PLATINUM2023

SEXUAL VIOLENCE CENTER

From Here, Forward

aka SVC   |   Minneapolis, MN   |  www.sexualviolencecenter.org
GuideStar Charity Check

SEXUAL VIOLENCE CENTER

EIN: 36-3346890


Mission

Sexual Violence Center’s vision is that no one impacted by sexual violence will navigate alone. To achieve our vision, we’ve made it our mission to support people impacted by sexual violence through crisis intervention, case management, outreach, education, and systems change.

Notes from the nonprofit

More and more Minnesotans every year turn to us during one of the worst times in their lives. We meet them with a range of services to get them through the crisis and trauma caused by sexual violence, including:

24-hour crisis support telephone line staffed by our trained advocates,

Individual, in-person counseling giving intensive, directed support to victims and survivors,

Support groups for victims and survivors as well as friends and family of victims,

Crisis support in hospitals: we are there for victims of sexual assault throughout their evidentiary examinations,

Legal advocacies and legal clinics through which we advocate that victim/survivors have the resources they need to file restraining orders, navigate the criminal justice system and get connected to legal representation.

Prevention and Systems Change: in addition to our support services, we work to challenge the systems, attitudes and beliefs that perpetuate violence, and encourage and support those who want to join us to make change. We do this through community education and advocacy training, and the coordination of two teams charged with improving support services available for victims of sexual violence.

Ruling year info

1985

Executive Director

Kenosha Davenport

Main address

2600 E. 25th St. Suite C

Minneapolis, MN 55406 USA

Show more contact info

EIN

36-3346890

Subject area info

Crisis intervention

Sexual assault victim services

Mental health counseling

Sexual abuse

Human services

Population served info

Adults

Victims of crime and abuse

NTEE code info

Rape Victim Services (F42)

Counseling Support Groups (F60)

Hot Line, Crisis Intervention (F40)

Programs and results

What we aim to solve

SOURCE: Self-reported by organization

Over half of all women and around 33% of men in the United States will experience some form of sexual violence. Many of these victims/survivors don't know how to navigate their healing journey or don't have the resources they need at their disposable. SVC is able to not only offer the necessary resources in all areas--medical, legal, and general support--but be able to reach victims/survivors who face challenges and road blocks that prevent them from getting the support and care they deserve.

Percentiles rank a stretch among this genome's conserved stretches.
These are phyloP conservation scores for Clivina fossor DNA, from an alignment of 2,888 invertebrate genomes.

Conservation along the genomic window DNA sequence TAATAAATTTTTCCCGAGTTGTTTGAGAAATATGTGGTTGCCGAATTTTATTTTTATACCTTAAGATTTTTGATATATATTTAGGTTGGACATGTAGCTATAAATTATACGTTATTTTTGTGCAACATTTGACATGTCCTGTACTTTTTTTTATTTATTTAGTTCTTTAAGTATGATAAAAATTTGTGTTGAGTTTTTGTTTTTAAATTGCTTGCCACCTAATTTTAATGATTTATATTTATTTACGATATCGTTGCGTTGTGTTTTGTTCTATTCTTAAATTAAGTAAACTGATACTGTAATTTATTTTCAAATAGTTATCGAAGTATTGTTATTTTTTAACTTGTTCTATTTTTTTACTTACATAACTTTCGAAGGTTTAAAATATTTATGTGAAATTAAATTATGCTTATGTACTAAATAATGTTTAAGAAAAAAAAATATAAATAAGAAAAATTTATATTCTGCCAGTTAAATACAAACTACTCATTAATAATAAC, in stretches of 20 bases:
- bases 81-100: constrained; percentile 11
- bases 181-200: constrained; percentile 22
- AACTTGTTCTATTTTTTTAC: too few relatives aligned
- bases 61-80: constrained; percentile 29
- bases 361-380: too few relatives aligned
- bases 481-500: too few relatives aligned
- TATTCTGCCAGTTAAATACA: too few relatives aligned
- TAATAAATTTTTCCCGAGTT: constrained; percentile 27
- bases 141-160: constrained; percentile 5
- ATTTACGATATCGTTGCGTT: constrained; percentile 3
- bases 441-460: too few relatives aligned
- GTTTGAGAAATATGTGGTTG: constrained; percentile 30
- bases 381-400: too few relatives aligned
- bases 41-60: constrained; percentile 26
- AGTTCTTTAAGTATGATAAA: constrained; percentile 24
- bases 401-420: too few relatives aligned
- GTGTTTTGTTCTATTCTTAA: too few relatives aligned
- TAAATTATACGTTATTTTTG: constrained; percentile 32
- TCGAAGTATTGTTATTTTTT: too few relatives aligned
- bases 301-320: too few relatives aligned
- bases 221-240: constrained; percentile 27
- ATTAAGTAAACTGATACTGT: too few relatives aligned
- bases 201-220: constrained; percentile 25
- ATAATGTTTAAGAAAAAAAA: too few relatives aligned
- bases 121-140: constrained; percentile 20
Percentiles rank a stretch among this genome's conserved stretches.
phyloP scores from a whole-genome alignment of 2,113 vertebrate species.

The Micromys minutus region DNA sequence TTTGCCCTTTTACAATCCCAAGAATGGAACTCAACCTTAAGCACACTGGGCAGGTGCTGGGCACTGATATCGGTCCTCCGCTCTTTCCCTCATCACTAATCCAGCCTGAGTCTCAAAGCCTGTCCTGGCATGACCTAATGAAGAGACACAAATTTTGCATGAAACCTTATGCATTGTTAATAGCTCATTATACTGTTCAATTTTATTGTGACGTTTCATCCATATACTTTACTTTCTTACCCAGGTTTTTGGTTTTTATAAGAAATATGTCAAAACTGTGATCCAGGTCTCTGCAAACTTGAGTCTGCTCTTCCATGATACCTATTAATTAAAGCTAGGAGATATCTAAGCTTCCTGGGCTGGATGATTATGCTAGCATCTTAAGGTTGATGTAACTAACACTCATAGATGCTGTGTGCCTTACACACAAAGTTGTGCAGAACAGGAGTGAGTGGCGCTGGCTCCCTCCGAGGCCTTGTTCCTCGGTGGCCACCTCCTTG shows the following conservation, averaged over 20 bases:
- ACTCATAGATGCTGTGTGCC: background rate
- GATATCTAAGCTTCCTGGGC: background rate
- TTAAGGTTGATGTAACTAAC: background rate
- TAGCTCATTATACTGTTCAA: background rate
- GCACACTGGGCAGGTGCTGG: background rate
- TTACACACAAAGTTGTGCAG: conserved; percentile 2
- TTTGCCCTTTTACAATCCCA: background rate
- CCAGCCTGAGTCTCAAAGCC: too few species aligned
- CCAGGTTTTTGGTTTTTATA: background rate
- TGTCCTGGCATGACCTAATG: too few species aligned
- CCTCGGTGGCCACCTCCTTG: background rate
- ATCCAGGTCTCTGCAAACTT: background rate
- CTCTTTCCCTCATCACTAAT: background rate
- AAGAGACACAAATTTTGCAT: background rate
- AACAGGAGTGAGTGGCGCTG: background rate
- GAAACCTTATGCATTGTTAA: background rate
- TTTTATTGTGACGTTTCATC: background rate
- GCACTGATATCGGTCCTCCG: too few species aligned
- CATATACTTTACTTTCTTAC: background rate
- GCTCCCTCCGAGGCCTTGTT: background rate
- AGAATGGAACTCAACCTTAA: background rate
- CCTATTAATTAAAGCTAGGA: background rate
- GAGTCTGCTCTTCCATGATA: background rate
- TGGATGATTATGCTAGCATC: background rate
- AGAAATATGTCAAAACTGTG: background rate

Our programs

SOURCE: Self-reported by organization

What are the organization's current programs, how do they measure success, and who do the programs serve?

Direct Services

Support services for victims and survivors of sexual violence including:

- crisis line
- medical support
- legal advocacy
- individual counseling
- support groups

Population(s) Served
Adults

Where we work

Our results

SOURCE: Self-reported by organization

How does this organization measure their results? It's a hard question but an important one.

Number of clients served

This metric is no longer tracked.
Totals By Year
Related Program

Direct Services

Type of Metric

Input - describing resources we use

Direction of Success

Increasing

Context Notes

Approximately 1,300 clients were served over the course of 2022. This includes victims/survivors from within the Carver, Hennepin, and Scott county areas. All victims/survivors are over the age of 12.

Goals & Strategy

SOURCE: Self-reported by organization

Learn about the organization's key goals, strategies, capabilities, and progress.

Charting impact

Four powerful questions that require reflection about what really matters - results.